Since the mid-1980s, interest in science and engineering in the U.S. has
waned. There are many organizations working to improve interest in science,
technology, engineering, and math. But our efforts have not had a significant
impact. Perhaps our most embarrassing statistic is the incredibly low
participation of females and underrepresented minorities in our profession. My
discipline, electrical engineering, is one of the worst in this category.
As engineers, we often joke that we are either terrible at marketing or that we leave the marketing to business majors or engineers who have undergone a full frontal lobotomy. Unfortunately, our hubris is precisely the reason we can't get children interested in our profession.
Our education system has its own challenges in this area. The Trends in International Mathematics and Science Study reports (http://rbi.ims.ca/4385-536) show on a consistant basis that children in the United States, on average, significantly underperform in math and science compared to the children in other technically developed nations.
I am inspired by the commitment I see on the part of engineering educators to improve the situation. A couple of examples of absolutely world-class efforts are Tufts University Center for Engineering Educational Outreach (CEEO, www.ceeo.tufts.edu) and the Infinity Project from the Center for Engineering Excellence at the Southern Methodist University School of Engineering (Infinity Project, www.infinity-project.org).
The global economy is the only agent that will change the interest in our profession. Still, I believe we each have an obligation to be ambassadors for our profession to encourage children to pursue a career in engineering.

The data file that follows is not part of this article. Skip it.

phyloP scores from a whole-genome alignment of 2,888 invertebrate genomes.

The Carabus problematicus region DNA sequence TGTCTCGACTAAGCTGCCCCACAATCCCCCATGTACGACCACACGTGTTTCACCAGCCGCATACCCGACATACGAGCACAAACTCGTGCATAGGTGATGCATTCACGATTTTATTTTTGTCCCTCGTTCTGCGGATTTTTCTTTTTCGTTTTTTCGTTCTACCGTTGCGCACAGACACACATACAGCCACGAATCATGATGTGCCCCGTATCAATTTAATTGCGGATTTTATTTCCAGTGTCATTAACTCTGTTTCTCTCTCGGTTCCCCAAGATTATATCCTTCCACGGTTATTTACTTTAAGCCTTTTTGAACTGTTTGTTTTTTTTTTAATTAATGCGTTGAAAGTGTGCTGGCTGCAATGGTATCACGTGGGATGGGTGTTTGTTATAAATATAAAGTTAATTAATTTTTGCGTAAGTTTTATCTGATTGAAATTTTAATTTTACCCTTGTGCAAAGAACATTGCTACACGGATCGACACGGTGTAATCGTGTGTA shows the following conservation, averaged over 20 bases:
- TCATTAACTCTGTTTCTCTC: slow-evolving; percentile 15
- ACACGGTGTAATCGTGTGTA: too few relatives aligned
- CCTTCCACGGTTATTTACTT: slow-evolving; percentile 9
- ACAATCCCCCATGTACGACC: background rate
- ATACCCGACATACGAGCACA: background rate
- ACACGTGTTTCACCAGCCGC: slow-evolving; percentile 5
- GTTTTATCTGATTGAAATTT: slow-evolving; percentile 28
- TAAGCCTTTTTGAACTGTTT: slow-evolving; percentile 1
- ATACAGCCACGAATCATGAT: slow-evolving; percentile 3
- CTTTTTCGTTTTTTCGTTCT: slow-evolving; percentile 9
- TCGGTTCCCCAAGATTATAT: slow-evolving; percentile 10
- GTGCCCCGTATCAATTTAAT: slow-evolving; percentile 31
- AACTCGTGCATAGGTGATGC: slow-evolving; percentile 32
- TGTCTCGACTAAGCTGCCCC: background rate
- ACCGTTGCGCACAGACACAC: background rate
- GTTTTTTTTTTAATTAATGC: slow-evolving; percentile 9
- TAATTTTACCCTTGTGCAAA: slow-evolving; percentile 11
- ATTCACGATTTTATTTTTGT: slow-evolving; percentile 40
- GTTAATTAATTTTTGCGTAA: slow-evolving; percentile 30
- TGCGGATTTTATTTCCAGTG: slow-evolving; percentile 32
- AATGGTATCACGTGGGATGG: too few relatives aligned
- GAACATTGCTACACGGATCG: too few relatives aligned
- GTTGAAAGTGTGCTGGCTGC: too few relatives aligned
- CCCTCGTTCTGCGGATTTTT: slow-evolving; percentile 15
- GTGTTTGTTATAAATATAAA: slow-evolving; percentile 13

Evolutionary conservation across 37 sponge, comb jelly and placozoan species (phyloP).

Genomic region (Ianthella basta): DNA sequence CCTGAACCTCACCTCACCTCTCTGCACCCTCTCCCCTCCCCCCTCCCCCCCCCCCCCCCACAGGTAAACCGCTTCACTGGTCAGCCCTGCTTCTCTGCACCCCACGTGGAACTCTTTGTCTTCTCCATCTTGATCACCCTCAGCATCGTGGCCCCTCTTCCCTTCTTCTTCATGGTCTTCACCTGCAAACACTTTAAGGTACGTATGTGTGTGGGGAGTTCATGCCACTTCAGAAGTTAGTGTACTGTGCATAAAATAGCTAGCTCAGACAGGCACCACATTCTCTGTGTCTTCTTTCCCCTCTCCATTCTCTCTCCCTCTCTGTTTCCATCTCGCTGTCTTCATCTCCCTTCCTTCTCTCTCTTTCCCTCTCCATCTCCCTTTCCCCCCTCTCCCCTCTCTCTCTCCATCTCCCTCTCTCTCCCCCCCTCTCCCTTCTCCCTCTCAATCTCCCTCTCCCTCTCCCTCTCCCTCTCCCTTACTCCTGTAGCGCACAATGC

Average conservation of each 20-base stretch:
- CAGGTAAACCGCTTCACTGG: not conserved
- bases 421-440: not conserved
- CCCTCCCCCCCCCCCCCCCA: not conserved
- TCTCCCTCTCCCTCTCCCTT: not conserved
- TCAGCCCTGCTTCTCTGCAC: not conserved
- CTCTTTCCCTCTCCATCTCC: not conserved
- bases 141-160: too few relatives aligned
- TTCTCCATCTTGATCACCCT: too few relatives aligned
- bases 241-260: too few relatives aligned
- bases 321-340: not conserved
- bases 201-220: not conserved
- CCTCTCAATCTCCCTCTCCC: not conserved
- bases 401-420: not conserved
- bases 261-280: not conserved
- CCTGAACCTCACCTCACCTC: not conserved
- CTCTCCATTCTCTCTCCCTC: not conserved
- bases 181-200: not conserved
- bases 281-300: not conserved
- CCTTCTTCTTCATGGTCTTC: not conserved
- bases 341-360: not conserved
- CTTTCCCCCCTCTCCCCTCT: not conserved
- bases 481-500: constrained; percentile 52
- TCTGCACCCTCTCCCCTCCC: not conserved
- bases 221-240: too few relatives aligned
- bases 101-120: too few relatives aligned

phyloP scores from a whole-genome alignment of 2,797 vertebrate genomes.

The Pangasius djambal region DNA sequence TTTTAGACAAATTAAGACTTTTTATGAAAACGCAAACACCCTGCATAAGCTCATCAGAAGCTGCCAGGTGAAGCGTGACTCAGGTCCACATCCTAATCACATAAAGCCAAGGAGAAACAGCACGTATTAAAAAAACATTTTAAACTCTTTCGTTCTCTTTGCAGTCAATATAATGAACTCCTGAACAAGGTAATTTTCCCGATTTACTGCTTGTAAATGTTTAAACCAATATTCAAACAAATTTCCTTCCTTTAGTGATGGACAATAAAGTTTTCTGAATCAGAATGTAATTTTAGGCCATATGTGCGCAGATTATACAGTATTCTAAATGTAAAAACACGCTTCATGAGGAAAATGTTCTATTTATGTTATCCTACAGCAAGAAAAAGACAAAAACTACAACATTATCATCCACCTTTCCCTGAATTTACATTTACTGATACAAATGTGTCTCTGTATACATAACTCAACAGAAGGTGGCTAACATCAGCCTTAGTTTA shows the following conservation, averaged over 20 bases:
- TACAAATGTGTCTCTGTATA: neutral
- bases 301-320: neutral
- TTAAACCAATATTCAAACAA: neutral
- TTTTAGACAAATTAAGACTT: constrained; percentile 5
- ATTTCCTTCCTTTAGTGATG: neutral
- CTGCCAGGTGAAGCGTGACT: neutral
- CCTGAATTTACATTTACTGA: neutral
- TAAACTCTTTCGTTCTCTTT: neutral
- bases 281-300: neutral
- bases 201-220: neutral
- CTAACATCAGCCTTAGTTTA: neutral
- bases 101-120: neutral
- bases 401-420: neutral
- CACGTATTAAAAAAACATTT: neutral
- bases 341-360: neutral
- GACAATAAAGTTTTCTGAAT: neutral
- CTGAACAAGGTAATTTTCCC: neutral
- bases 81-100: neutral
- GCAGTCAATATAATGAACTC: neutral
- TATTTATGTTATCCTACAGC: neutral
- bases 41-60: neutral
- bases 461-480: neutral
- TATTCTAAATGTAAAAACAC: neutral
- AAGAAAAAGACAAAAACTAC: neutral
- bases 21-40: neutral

For starters, we should advise strong math students that engineering degrees are the most versatile degrees on the planet. Even if these students never practice engineering again, they'll be able to enter any profession.
Second, we should seek out opportunities to market ourselves and our profession to children. But be careful! Just talking at career day is probably not going to make a difference. You need to be fun and cool. Also, find a female scientist or engineer to go to the class—this might show a few more girls that it's OK to enter our profession. A much better tactic is to work directly with the teachers so that they are more comfortable integrating technology in the classroom.
At National Instruments, we have a program in cooperation with The University of Texas College of Engineering called the Design Technology and Engineering for America's Children (DTEACh) project (http://rbi.ims.ca/4385-537). In this program, we show primarily elementary school teachers how to use LEGO Mindstorms in their classrooms. In addition, we pair each "DTEACher" with a volunteer from NI. We now have more than 200 volunteers (mostly engineers) in the Central Texas area who represent almost 20 percent of our technical workforce at NI Austin.
If you really want to be aggressive, consider hooking up with a local Engineering Projects in Community Service (EPICS) program. EPICS is the largest nationally organized service learning program for engineers (EPICS, http://rbi.ims.ca/4385-538).
Engineers are heroes, but our challenge is making sure we're the type of heroes children look up to and aspire to be.
Reach Almgren at email@example.com.